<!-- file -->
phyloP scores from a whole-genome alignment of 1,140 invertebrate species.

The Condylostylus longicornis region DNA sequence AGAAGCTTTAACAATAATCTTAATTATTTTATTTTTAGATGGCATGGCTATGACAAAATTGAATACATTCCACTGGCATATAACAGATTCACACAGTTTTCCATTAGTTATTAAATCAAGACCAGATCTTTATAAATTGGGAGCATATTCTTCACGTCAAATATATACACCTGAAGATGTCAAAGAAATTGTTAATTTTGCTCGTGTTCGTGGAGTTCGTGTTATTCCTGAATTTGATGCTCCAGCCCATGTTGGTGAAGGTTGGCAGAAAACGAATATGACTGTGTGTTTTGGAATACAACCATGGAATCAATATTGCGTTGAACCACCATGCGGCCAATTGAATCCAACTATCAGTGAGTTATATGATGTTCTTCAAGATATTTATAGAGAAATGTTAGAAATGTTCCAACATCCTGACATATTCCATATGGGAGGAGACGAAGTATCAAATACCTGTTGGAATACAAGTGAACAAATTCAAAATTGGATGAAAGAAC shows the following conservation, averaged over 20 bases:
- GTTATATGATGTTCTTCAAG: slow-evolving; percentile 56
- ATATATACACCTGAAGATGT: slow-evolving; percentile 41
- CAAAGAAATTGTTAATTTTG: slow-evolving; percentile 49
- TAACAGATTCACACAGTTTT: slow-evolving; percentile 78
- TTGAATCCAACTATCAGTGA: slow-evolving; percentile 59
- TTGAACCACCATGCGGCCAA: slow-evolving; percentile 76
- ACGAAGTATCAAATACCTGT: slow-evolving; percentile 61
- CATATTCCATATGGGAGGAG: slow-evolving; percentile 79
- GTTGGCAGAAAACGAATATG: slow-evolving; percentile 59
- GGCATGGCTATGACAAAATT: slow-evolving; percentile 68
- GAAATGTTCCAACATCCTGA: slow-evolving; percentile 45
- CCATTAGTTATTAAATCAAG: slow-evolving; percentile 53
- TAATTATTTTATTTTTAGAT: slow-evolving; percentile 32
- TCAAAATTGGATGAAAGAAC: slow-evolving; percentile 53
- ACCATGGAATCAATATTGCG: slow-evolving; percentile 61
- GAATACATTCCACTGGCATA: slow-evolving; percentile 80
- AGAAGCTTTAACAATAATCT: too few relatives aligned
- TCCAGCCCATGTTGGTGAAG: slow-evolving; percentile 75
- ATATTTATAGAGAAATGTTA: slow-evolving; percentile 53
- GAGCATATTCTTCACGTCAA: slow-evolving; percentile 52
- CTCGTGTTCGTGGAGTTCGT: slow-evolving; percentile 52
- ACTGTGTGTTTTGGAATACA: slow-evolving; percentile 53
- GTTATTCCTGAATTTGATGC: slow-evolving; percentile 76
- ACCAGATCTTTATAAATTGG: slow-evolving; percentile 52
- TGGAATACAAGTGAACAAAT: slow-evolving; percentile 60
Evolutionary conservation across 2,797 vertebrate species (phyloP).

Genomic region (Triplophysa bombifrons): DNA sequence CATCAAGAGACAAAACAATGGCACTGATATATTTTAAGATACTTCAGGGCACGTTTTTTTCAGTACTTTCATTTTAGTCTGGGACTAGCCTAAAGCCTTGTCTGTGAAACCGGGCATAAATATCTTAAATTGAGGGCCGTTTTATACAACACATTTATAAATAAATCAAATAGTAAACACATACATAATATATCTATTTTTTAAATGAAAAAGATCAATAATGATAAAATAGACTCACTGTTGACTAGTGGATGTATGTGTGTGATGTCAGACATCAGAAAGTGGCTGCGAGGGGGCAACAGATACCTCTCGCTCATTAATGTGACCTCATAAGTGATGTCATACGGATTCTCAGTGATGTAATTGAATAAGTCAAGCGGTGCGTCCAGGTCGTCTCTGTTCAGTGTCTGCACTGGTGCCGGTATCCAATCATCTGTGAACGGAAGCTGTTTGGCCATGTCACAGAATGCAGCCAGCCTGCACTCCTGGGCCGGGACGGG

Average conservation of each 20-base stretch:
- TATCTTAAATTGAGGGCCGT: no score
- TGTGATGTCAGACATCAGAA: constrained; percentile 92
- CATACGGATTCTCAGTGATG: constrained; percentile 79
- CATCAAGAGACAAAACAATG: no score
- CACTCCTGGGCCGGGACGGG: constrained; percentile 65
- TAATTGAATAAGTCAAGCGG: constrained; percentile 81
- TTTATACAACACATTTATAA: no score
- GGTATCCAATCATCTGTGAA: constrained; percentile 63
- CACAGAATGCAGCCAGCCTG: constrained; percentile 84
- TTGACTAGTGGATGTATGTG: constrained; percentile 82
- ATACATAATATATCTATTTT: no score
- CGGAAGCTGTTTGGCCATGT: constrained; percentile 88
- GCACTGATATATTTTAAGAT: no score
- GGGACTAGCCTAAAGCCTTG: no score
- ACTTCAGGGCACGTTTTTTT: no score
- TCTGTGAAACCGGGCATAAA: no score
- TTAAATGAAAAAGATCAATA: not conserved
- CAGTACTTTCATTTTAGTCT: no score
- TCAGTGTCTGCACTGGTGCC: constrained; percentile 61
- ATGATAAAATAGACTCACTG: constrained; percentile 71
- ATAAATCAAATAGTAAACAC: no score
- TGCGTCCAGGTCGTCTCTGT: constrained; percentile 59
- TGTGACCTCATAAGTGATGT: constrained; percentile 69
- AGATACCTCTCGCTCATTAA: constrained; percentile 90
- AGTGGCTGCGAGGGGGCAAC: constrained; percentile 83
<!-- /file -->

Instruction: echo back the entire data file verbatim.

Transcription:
phyloP scores from a whole-genome alignment of 1,140 invertebrate species.

The Condylostylus longicornis region DNA sequence AGAAGCTTTAACAATAATCTTAATTATTTTATTTTTAGATGGCATGGCTATGACAAAATTGAATACATTCCACTGGCATATAACAGATTCACACAGTTTTCCATTAGTTATTAAATCAAGACCAGATCTTTATAAATTGGGAGCATATTCTTCACGTCAAATATATACACCTGAAGATGTCAAAGAAATTGTTAATTTTGCTCGTGTTCGTGGAGTTCGTGTTATTCCTGAATTTGATGCTCCAGCCCATGTTGGTGAAGGTTGGCAGAAAACGAATATGACTGTGTGTTTTGGAATACAACCATGGAATCAATATTGCGTTGAACCACCATGCGGCCAATTGAATCCAACTATCAGTGAGTTATATGATGTTCTTCAAGATATTTATAGAGAAATGTTAGAAATGTTCCAACATCCTGACATATTCCATATGGGAGGAGACGAAGTATCAAATACCTGTTGGAATACAAGTGAACAAATTCAAAATTGGATGAAAGAAC shows the following conservation, averaged over 20 bases:
- GTTATATGATGTTCTTCAAG: slow-evolving; percentile 56
- ATATATACACCTGAAGATGT: slow-evolving; percentile 41
- CAAAGAAATTGTTAATTTTG: slow-evolving; percentile 49
- TAACAGATTCACACAGTTTT: slow-evolving; percentile 78
- TTGAATCCAACTATCAGTGA: slow-evolving; percentile 59
- TTGAACCACCATGCGGCCAA: slow-evolving; percentile 76
- ACGAAGTATCAAATACCTGT: slow-evolving; percentile 61
- CATATTCCATATGGGAGGAG: slow-evolving; percentile 79
- GTTGGCAGAAAACGAATATG: slow-evolving; percentile 59
- GGCATGGCTATGACAAAATT: slow-evolving; percentile 68
- GAAATGTTCCAACATCCTGA: slow-evolving; percentile 45
- CCATTAGTTATTAAATCAAG: slow-evolving; percentile 53
- TAATTATTTTATTTTTAGAT: slow-evolving; percentile 32
- TCAAAATTGGATGAAAGAAC: slow-evolving; percentile 53
- ACCATGGAATCAATATTGCG: slow-evolving; percentile 61
- GAATACATTCCACTGGCATA: slow-evolving; percentile 80
- AGAAGCTTTAACAATAATCT: too few relatives aligned
- TCCAGCCCATGTTGGTGAAG: slow-evolving; percentile 75
- ATATTTATAGAGAAATGTTA: slow-evolving; percentile 53
- GAGCATATTCTTCACGTCAA: slow-evolving; percentile 52
- CTCGTGTTCGTGGAGTTCGT: slow-evolving; percentile 52
- ACTGTGTGTTTTGGAATACA: slow-evolving; percentile 53
- GTTATTCCTGAATTTGATGC: slow-evolving; percentile 76
- ACCAGATCTTTATAAATTGG: slow-evolving; percentile 52
- TGGAATACAAGTGAACAAAT: slow-evolving; percentile 60
Evolutionary conservation across 2,797 vertebrate species (phyloP).

Genomic region (Triplophysa bombifrons): DNA sequence CATCAAGAGACAAAACAATGGCACTGATATATTTTAAGATACTTCAGGGCACGTTTTTTTCAGTACTTTCATTTTAGTCTGGGACTAGCCTAAAGCCTTGTCTGTGAAACCGGGCATAAATATCTTAAATTGAGGGCCGTTTTATACAACACATTTATAAATAAATCAAATAGTAAACACATACATAATATATCTATTTTTTAAATGAAAAAGATCAATAATGATAAAATAGACTCACTGTTGACTAGTGGATGTATGTGTGTGATGTCAGACATCAGAAAGTGGCTGCGAGGGGGCAACAGATACCTCTCGCTCATTAATGTGACCTCATAAGTGATGTCATACGGATTCTCAGTGATGTAATTGAATAAGTCAAGCGGTGCGTCCAGGTCGTCTCTGTTCAGTGTCTGCACTGGTGCCGGTATCCAATCATCTGTGAACGGAAGCTGTTTGGCCATGTCACAGAATGCAGCCAGCCTGCACTCCTGGGCCGGGACGGG

Average conservation of each 20-base stretch:
- TATCTTAAATTGAGGGCCGT: no score
- TGTGATGTCAGACATCAGAA: constrained; percentile 92
- CATACGGATTCTCAGTGATG: constrained; percentile 79
- CATCAAGAGACAAAACAATG: no score
- CACTCCTGGGCCGGGACGGG: constrained; percentile 65
- TAATTGAATAAGTCAAGCGG: constrained; percentile 81
- TTTATACAACACATTTATAA: no score
- GGTATCCAATCATCTGTGAA: constrained; percentile 63
- CACAGAATGCAGCCAGCCTG: constrained; percentile 84
- TTGACTAGTGGATGTATGTG: constrained; percentile 82
- ATACATAATATATCTATTTT: no score
- CGGAAGCTGTTTGGCCATGT: constrained; percentile 88
- GCACTGATATATTTTAAGAT: no score
- GGGACTAGCCTAAAGCCTTG: no score
- ACTTCAGGGCACGTTTTTTT: no score
- TCTGTGAAACCGGGCATAAA: no score
- TTAAATGAAAAAGATCAATA: not conserved
- CAGTACTTTCATTTTAGTCT: no score
- TCAGTGTCTGCACTGGTGCC: constrained; percentile 61
- ATGATAAAATAGACTCACTG: constrained; percentile 71
- ATAAATCAAATAGTAAACAC: no score
- TGCGTCCAGGTCGTCTCTGT: constrained; percentile 59
- TGTGACCTCATAAGTGATGT: constrained; percentile 69
- AGATACCTCTCGCTCATTAA: constrained; percentile 90
- AGTGGCTGCGAGGGGGCAAC: constrained; percentile 83